Enough watching, reading, listening to bad news that makes me feel helpless, angry, frustrated. Just enough of worrying about things I can't control.  More acting on the things I can control.

Enough waiting for someday to read, write, learn to draw, paint, travel. More just doing it now. 

Enough of letting the "should's" dictate how I spend my day and more listening to the "wants" and not feeling guilty about it.

I imagined I only had 5 years left to live.  That's how I cam up with this list, and it's only a start.  Imagine you only had 5 years left to live, what would you change? 

Do you think you would protect your precious time a little more fiercely?

Who would you want to spend as much time as possible with? Would you listen to your loved ones a little more closely trying to learn everything you could about them, genuinely curious about their day, their thoughts, their dreams?

Would you prepare your children now with skills that they will need to live in a world without you?

What would you want to see or learn or do?  What would you want to share with others? What legacy would you want to leave?

Maybe you can't quit your job or start a new dream job (yet) because you still have responsibilities, bills, etc., but what changes could you make if you only had 5 years left to live?

It's depressing and unpleasant to think of dying, and we push uncomfortable things away to deal with another time.  Yet, another time never arrives until it's too late.  If you're over 40, your life is half over.  Half over.  That's depressing.  That's uncomfortable, but its a reality.  Another reality is you may have less time.  Do you know what's even more depressing and uncomfortable?  Regret.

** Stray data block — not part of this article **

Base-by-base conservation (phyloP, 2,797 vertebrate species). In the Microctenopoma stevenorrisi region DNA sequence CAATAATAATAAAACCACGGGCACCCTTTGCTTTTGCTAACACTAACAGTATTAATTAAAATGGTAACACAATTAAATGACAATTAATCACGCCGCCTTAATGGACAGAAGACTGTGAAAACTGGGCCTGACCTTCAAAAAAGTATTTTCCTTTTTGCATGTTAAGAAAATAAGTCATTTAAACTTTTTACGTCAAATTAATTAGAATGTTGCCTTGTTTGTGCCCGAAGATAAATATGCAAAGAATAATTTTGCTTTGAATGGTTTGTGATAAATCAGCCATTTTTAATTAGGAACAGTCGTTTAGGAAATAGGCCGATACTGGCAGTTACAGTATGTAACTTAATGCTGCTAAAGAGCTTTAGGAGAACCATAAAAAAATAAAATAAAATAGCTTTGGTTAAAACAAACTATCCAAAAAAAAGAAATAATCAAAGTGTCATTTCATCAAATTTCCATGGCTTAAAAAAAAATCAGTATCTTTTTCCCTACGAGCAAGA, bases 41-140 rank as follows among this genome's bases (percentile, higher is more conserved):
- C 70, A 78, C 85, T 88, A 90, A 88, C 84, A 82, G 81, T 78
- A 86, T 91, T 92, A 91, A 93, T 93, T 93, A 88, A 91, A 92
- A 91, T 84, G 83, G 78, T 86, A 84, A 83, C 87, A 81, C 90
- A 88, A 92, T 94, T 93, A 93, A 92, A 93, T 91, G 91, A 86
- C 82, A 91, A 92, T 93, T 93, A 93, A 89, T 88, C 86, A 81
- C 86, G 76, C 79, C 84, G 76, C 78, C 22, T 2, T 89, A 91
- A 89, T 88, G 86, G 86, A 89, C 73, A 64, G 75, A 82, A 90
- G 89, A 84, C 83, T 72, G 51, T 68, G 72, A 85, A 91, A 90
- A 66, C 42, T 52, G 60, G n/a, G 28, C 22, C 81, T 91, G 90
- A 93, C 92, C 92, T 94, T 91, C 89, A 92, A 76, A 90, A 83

So, I am saying "enough" to a whole lot so I can say "Yes" to the 4 or 5 things that truly are the most important to me. 

I started with the Fitbit. As I was looking at another failed day of not reaching my goal, I just decided that I didn't need one more thing telling me what I should do or grading me on how I am doing.  It's a small step, but after a weekend without it, I already feel better. 

How many other things do I do without noticing?  This one small change lightened a load I didn't know I was carrying.  I can't wait to see what happens as I continue to pare down the crazy in my life.   

To My Fellow Moms: This is Why You Rock

How to Slay a Dragon; A Very, Very Short Real Life Love Story

The Road to Self Care Starts Here

5 Things You Can Do to Start Living Intentionally Today

Is Comparing Yourself to Others Always a Bad Thing

Thursday, November 2, 2017

Allowance, To Give or Not to Give (And When, How and Why According to the "Experts")


I give my kids allowance, but I don't think I do it well.  Off and on, we have tried several different ways, since they were 4.  I want them to learn the value of money, how to save for what you want, and how not to spend my money on some plastic toy you picked up in the checkout line in Target that you will lose or break or forget about in a week.  Okay, I admit it, this was my only motivation in the beginning.

This year, I have a ten year old so I figured I need to get serious about doing this allowance thing.  I figure I have about 7 years to get him in shape before he will be making his own major financial decisions about school loans, cars, jobs, etc., and I definitely don't want my kid living in my spare room because he or she didn't understand how to manage money. So, I've been studying up, and here is what I found.